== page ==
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The dish

Threat advisory: High - High risk of entertaining activities

Movie propaganda

Based on a true story, The dish follows the emotions, drama and laughter behind the four-day Apollo XI mission in July 1969 and the extraordinary role Australia played. NASA originally intended Australian radio telescopes to be used as back-up to the prime receiver in Goldstone, California. But a last minute flight schedule change meant that telescopes in the southern hemisphere would be in a position to receive the famous images.

Australia would broadcast man walking on the moon to the entire world.

The dish looks at one of the telescopes at Parkes in country New South Wales, Australia. Standing strong to this day, the radio telescope is as wide as a football oval, weighs 1000 tons and can be pointed virtually in any direction.

At this dish we meet our reluctant heroes... Cliff Buxton (Sam Neil), Ross "Mitch" Mitchell (Kevin Harrington) and Glenn Latham (Tom Long), the Australians responsible for operating the massive facility for the broadcast of man's first steps on the moon. Joining them is NASA representative Al Burnett (Patrick Warburton).

Arriving in Australia the week before the launch Al is faced with cultural differences and some resistance as he prepares for the massive event. His three Australian colleagues are a far cry from the crew back home in Houston. The Aussies struggle to accept the American's fastidious ways and tension develops.

In the meantime, the town prepares for the biggest event it has ever known, proud of its involvement in the world wide event.

Theatrical propaganda posters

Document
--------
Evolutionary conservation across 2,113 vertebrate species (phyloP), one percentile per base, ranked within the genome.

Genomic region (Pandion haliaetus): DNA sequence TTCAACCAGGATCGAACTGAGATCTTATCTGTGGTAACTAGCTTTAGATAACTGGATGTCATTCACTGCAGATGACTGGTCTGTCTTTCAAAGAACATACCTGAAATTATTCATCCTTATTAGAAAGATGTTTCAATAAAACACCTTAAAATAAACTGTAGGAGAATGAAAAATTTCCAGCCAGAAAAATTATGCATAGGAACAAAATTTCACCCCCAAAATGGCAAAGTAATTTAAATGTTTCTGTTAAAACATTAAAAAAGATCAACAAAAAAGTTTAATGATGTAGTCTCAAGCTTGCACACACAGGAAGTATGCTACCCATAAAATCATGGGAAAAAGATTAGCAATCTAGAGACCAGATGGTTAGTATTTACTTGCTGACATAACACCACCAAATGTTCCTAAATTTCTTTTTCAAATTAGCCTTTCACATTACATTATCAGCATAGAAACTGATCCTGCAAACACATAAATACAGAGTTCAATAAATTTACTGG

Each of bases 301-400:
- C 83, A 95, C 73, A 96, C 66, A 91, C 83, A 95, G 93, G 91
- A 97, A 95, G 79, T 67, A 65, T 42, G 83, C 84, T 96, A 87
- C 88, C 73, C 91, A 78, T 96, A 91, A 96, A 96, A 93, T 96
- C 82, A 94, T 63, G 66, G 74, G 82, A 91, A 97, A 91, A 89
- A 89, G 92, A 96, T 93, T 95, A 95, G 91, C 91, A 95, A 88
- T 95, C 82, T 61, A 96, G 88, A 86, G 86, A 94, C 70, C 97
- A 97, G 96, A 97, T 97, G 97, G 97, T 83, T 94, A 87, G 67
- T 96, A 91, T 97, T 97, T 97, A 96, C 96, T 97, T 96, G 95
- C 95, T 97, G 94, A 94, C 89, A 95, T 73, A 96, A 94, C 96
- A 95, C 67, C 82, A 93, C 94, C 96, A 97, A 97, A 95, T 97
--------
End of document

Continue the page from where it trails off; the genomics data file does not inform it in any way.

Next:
The dish image

Target demographic movie keyword propaganda

  • Film Australia comedy space race moon landing Parkes dish

Persons of interest

  • Sam Neill .... Cliff Buxton
  • Kevin Harrington .... Ross "Mitch" Mitchell
  • Tom Long .... Glenn Latham
  • Patrick Warburton .... Al Burnett
  • Genevieve Mooy .... May McIntyre
  • Tayler Kane .... Rudi Kellerman
  • Bille Brown .... Prime Minister
  • Roy Billing .... Mayor Robert "Bob" McIntyre
  • Andrew S Gilbert .... Len Purvis
  • Lenka Kripac .... Marie McIntyre
  • Matthew Moore .... Keith Morrison
  • Eliza Szonert .... Janine Kellerman
  • John McMartin .... US Ambassador Howard
  • Carl Snell .... Billy McIntyre
  • Billy Mitchell .... Cameron
  • Rosalind Hammond .... Miss Nolan
  • Christopher-Robin Street .... Damien
  • Santo Cilauro .... Screenwriter
  • Tom Gleisner .... Screenwriter
  • Jane Kennedy .... Screenwriter
  • Rob Sitch .... Screenwriter
  • Rob Sitch .... Director

Cinematic intelligence sources

Intelligence analyst

Special Agent Matti

Theatrical report

You bewdy!

The dish is a celebration of many, many things Australian and many more things from the late 60s. In those days Australia was still a southern outpost of the far flung British Empire, no matter the fact that it was now a Commonwealth. Radio and television announcers spoke with the plummest of English accents, hats and gloves were de riguer and the cultural cringe was the closest thing to culture anyone ever had. (Aborigines did not really exist, despite being "given" the right to vote in their own country just a handful of years before.)